I was about halfway done. And it occurred to me. This was the last one. There would never be another Harry Potter book that was new to me. And I was plowing through it too quickly. I needed to slow down. To savor. So I did. I slowed down.

I controlled the pace of my time. Sometimes, we really can do that.  

We all know that space is not a constant. Time is not a constant either. One person’s hour can never be the same as another’s.
Remember that Disney movie from the late '70s called The Black Hole?  With both Roddy McDowell and Slim Pickens voicing the robots?  While lobotomizing space crew members to turn them into drones is not quite on the Disneyesque-par of shooting Bambi’s mom, it is still pretty fucked up.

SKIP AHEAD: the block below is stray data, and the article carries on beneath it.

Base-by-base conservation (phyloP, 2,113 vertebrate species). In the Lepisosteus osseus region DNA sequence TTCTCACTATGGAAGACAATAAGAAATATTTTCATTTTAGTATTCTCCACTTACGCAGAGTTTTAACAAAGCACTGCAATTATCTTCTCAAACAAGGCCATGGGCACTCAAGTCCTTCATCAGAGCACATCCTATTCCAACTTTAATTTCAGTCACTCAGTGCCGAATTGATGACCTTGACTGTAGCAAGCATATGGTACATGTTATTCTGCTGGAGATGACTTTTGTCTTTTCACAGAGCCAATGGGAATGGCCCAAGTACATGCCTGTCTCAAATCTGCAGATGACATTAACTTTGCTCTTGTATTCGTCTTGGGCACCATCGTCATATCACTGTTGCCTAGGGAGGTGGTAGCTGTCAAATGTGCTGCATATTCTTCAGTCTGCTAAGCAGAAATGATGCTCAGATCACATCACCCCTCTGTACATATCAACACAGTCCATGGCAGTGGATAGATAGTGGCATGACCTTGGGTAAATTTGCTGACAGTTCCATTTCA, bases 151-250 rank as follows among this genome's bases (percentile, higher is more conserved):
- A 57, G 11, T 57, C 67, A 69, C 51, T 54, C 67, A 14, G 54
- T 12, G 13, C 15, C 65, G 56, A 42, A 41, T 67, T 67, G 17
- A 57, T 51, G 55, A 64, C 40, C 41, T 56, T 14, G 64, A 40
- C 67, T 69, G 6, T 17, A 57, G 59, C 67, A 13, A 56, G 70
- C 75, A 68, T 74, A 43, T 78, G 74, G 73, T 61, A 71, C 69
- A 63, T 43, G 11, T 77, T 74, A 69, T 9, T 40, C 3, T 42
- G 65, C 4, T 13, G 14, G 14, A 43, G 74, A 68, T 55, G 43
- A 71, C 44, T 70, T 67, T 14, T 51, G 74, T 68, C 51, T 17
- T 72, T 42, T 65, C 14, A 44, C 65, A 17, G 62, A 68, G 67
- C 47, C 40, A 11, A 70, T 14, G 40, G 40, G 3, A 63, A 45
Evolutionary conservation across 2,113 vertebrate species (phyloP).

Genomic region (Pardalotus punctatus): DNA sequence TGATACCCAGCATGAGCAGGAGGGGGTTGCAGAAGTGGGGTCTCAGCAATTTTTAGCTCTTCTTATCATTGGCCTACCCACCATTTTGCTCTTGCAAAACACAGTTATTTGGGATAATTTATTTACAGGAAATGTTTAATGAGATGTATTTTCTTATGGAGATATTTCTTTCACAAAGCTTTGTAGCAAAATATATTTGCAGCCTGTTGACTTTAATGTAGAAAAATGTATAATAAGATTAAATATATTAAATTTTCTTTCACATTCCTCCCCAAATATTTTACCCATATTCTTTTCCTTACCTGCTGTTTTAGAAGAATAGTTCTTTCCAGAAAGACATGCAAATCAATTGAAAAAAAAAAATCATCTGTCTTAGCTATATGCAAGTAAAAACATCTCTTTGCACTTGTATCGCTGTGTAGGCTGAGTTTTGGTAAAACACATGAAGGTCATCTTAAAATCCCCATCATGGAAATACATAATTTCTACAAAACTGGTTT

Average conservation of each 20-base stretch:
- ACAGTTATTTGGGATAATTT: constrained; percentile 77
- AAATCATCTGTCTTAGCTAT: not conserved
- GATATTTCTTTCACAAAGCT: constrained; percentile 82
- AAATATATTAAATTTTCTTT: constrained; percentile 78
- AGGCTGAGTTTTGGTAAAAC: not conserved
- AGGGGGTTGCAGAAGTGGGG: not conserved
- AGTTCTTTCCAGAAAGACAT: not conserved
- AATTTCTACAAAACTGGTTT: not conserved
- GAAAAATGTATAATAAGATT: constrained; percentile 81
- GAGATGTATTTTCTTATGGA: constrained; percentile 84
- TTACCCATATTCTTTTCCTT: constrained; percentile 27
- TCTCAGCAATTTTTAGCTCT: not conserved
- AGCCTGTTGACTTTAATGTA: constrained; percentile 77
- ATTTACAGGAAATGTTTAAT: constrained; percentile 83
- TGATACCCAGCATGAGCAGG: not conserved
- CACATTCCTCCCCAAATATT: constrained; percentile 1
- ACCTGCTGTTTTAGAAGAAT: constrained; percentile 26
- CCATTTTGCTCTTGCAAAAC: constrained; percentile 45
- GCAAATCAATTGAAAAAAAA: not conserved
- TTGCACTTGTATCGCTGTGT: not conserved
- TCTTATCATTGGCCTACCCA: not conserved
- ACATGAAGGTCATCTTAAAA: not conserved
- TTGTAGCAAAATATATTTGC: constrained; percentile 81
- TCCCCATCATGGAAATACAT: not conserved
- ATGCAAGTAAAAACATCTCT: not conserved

But that movie was the introduction to the idea of black holes for countless kids of my generation.  I could not then—nor can I now—wrap my brain around the idea of a black hole. I get the basics, but… Where does the matter go? Where does the hole start? End?

The one thing I can understand (I think) is that black holes are much like diamonds. Black holes are forever.

The physics formula above is called the Black Hole Information Paradox. See? Even the smarty-pants scientists find black holes inherently contradictory. What this theory suggests is that physical information could permanently disappear in a black hole, allowing many physical states to devolve into the same state.

Still with me? Think of it like the California penal system. Things go in, but never come out. 

But this formula is special. It violates another commonly accepted scientific tenet: the complete information about a physical object at one point in time should determine its state at any other time. Like I have said time and again, things don’t change.

Until the black hole sucks in the object and changes everything about it. We think. Maybe. But who knows.